Like other individualists
, Tucker watched this growth of the state and became pessimistic.
seem to delight in intellectual combat, pursuing abrasive confrontation in order to advance theft own standing and reputation.
Fincher and his three co-authors compared data on individualist
The author tells us that it had been his intention "to trace the intellectual origins of |the New Right' " but discovered that "although the Individualists
were the precursors of the free marketeers of the 1970s and 1980s, they did not provide the inspiration for New Right theorists.
These are further characterized according to 17 Value Portraits: For ages 45-61, Status Seekers, Anxious Achievers, Woeful Worriers II, Intense Individualists
II, Happy Helpers, Educated Aficionados, Modern Moralists, Low-energy Loners and Aloof Affluents; and for ages 62 plus, True-blue Believers, Hearth and Homemakers, Woeful Worriers, In-charge Intellectuals, Liberal Loners, Fiscal Conservatives, Intense Individualists
and Active Achievers.
Old Right journalist Albert Jay Nock believed, with much evidence, that individualists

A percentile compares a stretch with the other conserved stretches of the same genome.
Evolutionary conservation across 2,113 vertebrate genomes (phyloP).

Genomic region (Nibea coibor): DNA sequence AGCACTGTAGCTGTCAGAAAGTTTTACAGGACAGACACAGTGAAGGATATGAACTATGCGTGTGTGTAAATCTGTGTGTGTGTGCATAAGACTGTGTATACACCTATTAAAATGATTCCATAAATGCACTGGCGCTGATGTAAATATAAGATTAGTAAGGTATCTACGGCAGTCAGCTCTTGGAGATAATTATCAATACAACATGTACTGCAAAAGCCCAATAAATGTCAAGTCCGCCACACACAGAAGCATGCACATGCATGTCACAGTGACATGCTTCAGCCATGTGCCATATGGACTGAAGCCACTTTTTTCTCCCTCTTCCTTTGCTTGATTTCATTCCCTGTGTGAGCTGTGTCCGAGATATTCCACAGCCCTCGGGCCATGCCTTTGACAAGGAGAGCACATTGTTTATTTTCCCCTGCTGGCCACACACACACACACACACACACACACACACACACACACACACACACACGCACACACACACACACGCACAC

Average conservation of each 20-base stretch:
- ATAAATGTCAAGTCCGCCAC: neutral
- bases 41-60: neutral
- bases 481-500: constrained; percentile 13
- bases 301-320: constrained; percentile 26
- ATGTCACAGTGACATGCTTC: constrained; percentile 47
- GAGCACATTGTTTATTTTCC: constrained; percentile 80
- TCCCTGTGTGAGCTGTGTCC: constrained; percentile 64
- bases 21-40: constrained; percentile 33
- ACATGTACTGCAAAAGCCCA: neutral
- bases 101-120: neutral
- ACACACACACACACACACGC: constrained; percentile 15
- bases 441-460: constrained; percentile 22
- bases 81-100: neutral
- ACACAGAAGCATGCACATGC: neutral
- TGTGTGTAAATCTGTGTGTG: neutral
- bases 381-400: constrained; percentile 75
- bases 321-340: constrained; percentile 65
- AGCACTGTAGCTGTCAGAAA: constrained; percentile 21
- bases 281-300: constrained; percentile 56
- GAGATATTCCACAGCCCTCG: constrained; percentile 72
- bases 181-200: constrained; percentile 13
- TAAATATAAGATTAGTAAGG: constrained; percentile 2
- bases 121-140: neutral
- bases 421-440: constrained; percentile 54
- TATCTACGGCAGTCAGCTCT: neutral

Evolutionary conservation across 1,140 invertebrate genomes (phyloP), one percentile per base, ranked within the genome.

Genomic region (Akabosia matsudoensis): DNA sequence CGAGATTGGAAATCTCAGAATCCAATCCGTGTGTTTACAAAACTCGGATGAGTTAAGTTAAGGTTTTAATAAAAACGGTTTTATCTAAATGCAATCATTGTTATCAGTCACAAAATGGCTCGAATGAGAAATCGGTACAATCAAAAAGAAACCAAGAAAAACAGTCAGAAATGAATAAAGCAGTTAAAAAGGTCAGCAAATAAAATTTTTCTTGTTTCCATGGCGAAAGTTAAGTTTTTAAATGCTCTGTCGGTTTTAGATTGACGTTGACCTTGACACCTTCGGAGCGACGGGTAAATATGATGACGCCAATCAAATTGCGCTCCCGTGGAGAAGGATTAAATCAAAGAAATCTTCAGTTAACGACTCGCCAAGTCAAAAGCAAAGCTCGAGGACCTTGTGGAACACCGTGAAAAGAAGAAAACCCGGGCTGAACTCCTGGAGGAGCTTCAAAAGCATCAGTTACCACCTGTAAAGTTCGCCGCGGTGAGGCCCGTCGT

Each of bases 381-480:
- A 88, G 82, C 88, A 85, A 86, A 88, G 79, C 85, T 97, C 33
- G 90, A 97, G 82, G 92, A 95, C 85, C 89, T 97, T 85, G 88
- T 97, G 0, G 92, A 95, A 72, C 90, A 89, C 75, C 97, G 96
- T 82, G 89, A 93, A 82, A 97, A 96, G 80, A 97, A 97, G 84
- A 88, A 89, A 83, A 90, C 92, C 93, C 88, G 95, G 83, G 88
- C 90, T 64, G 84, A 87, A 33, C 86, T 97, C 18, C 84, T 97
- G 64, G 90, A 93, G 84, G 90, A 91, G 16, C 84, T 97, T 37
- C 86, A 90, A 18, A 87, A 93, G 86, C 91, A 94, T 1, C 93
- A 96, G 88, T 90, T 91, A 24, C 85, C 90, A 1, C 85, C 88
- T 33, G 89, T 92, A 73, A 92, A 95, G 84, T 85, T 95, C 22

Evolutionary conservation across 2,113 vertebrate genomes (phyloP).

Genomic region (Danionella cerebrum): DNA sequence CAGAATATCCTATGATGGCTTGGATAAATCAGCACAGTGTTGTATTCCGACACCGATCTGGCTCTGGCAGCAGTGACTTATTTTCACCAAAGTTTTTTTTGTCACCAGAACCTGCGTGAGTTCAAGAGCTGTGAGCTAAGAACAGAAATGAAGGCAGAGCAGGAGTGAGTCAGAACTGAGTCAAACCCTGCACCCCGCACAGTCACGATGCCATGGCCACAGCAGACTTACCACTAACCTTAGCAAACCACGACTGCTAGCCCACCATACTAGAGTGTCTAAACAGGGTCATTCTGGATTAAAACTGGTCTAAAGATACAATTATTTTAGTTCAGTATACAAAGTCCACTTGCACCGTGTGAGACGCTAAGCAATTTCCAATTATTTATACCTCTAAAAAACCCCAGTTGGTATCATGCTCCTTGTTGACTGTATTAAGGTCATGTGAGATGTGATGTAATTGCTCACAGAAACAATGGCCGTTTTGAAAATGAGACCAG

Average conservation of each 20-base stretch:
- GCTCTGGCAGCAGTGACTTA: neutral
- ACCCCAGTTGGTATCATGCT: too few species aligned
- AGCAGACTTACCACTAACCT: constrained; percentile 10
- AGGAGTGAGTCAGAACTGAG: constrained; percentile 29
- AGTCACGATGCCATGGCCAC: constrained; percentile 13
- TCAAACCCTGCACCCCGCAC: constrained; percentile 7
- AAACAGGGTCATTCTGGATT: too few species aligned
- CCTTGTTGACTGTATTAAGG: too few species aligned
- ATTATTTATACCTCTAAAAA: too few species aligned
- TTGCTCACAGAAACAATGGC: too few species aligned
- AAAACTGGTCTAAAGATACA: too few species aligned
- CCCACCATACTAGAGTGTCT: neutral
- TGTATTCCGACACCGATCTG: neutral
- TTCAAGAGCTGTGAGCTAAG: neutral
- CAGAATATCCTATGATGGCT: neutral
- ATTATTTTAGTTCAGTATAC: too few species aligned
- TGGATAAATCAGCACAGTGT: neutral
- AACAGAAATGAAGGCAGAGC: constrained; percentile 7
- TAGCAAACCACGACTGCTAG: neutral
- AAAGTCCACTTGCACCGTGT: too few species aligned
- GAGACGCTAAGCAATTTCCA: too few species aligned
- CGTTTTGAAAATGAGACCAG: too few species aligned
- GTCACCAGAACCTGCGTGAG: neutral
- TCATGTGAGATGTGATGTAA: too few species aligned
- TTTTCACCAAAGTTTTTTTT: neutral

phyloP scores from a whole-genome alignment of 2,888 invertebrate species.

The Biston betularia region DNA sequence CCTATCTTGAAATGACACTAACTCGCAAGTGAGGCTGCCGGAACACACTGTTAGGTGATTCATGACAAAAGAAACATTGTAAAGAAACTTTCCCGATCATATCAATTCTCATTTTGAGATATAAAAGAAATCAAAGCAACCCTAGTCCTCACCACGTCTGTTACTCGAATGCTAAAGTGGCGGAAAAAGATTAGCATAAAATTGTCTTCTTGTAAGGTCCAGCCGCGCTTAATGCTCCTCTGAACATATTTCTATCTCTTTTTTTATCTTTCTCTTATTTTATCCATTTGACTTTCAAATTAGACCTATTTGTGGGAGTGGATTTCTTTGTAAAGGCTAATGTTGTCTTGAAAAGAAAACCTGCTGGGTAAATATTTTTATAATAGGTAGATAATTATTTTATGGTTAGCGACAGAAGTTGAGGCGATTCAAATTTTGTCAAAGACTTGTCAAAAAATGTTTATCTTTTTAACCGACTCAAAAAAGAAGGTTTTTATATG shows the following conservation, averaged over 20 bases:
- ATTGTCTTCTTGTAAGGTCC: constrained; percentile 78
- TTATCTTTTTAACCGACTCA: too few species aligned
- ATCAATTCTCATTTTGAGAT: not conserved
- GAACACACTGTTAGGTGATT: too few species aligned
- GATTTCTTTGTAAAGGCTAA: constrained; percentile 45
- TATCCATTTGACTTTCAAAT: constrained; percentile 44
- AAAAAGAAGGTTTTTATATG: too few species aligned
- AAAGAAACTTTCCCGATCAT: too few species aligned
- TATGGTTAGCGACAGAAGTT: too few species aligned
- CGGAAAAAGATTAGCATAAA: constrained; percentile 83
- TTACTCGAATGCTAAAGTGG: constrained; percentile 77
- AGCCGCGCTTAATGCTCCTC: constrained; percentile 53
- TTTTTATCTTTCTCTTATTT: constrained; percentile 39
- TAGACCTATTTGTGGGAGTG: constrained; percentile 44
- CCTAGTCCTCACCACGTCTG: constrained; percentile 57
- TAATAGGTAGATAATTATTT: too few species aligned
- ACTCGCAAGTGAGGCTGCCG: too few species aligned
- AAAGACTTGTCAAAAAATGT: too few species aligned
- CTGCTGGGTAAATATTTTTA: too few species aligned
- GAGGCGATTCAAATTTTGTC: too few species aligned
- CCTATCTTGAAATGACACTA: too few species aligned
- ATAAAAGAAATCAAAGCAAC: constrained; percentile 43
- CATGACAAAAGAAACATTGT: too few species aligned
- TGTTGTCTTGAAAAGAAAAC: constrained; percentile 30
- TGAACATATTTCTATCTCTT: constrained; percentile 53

were "superfluous men" in Roosevelt's America.
Before we tell his feel-good story, though, here's a brief look at the lovable menagerie of individualists
with which Saturday's hero fits so well.
Here he challenges the views of historians who have portrayed the Eastern European immigrants either as unique upwardly mobile economic individualists
or as inchoate members of the collective mass of English workers.
Today's upscale business and leisure travelers are self-reliant individualists
who depend on their own instincts and strive for a less complicated lifestyle.
A harsh climate has taught its individualists
to cooperate for mutual survival, and that is reflected in questionnaire scores indicating a high value placed upon individual fulfillment through developing and sustaining others.
And for all of the stereotypes of Asians as conformists, there seems to be a big place for individualists
and nonconformists in Hong Kong cinema.
We tend to assume, Skocpol argues, that 19th-century Americans were rugged individualists
who disdained government handouts.